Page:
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Carbon Monoxide and Oxidative Stress in Waterpipe Smokers

2016-10-19 02:38:21 | BioPortfolio

Summary

Waterpipe is a tool for smoking tobacco, which is thought to be less harmful than cigarette. Unfortunately, there aren't adequate studies about its harms to health that are threatening the young generation all over the world today. The objective of this study was to show the carbon monoxide (CO) levels in waterpipe smokers' breaths, whether can be used or not to reflect the changes of oxidative stress for this reason to predict harmful effects on the pulmonary functions.

Description

Waterpipe or hookah uses a different kind of tobacco, which is available in most Balkan countries, Middle East and South Asia. Popularity of smoking waterpipe among European, Canadian, and American young people has shown a dramatic rise over the past decade. The growing popularity of waterpipe use among U.S. teens and adults is evidenced by media reports and the recent rapid proliferation of waterpipe establishments (bars, cafes, or restaurants) in large cities and near college campuses. Typical waterpipes have the following components; a bowl where the tobacco is placed and heated, usually with burning embers or charcoal, a vase or smoke chamber which is partially filled with water, a pipe or stem connecting the bowl to the vase by a tube that carries the smoke down into the water, and a hose with a mouthpiece through which the smoke is drawn from the vase. As the smoker inhales, the tobacco smoke is sucked down from the bowl and then bubbles up through the water into the air of the smoke chamber and then through the hose to the smoker. At the end of a smoking session, the dirty water is thrown away and the waterpipe vase is refilled for the next user. Although each smoking session generally lasts about 45 to 60 minutes, it can also continue for several hours.

There is a misconception about smoking waterpipe that it is less harmful than cigarettes, and that's why smoking waterpipe is dramatically increasing especially among young people. While the adverse effects of smoking cigarette are widely described, there are just a few investigations about waterpipe and its effects. This study was designed to investigate the effects of smoking waterpipe on pulmonary functions and oxidative stress parameters.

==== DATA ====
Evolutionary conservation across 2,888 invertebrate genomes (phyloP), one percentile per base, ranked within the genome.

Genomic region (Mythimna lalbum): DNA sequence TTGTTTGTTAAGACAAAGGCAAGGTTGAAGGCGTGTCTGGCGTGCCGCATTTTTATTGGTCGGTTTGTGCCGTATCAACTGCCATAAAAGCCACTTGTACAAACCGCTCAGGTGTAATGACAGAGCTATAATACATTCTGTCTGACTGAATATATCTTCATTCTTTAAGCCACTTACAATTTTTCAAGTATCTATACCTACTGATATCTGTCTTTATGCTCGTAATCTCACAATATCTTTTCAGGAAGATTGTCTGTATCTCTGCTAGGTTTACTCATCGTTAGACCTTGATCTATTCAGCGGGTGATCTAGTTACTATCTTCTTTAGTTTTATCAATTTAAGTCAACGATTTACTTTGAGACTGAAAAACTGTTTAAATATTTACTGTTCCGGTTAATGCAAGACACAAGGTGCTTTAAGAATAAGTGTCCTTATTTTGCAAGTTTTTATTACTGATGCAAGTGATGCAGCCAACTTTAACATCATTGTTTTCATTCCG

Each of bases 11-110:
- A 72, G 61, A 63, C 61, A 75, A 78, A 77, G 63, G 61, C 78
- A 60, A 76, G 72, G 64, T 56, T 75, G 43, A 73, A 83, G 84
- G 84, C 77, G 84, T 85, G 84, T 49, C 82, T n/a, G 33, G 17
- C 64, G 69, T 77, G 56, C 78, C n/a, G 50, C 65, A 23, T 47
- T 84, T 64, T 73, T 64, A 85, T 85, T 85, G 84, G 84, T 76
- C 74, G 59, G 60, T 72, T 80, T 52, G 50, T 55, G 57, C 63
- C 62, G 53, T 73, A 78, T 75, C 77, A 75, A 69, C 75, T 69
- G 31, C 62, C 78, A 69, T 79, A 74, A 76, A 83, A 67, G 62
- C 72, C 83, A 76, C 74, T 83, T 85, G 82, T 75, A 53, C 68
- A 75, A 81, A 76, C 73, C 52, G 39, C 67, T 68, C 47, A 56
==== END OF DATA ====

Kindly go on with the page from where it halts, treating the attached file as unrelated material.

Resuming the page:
Study Design

Allocation: Non-Randomized, Endpoint Classification: Bio-availability Study, Intervention Model: Parallel Assignment, Masking: Open Label, Primary Purpose: Diagnostic

Conditions

Waterpipe Smoking

Intervention

Breath carbon monoxide, Pulmonary function tests., Oxidative stress and antioxidant status.

Status

Completed

Source

Ataturk Training and Research Hospital

Results (where available)

View Results

Links

Published on BioPortfolio: 2016-10-19T02:38:21-0400

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Medical and Biotech [MESH] Definitions

A ubiquitous stress-responsive enzyme that catalyzes the oxidative cleavage of HEME to yield IRON; CARBON MONOXIDE; and BILIVERDIN.

A disturbance in the prooxidant-antioxidant balance in favor of the former, leading to potential damage. Indicators of oxidative stress include damaged DNA bases, protein oxidation products, and lipid peroxidation products (Sies, Oxidative Stress, 1991, pxv-xvi).

Toxic asphyxiation due to the displacement of oxygen from oxyhemoglobin by carbon monoxide.

Carbon monoxide (CO). A poisonous colorless, odorless, tasteless gas. It combines with hemoglobin to form carboxyhemoglobin, which has no oxygen carrying capacity. The resultant oxygen deprivation causes headache, dizziness, decreased pulse and respiratory rates, unconsciousness, and death. (From Merck Index, 11th ed)

Any tests done on exhaled air.

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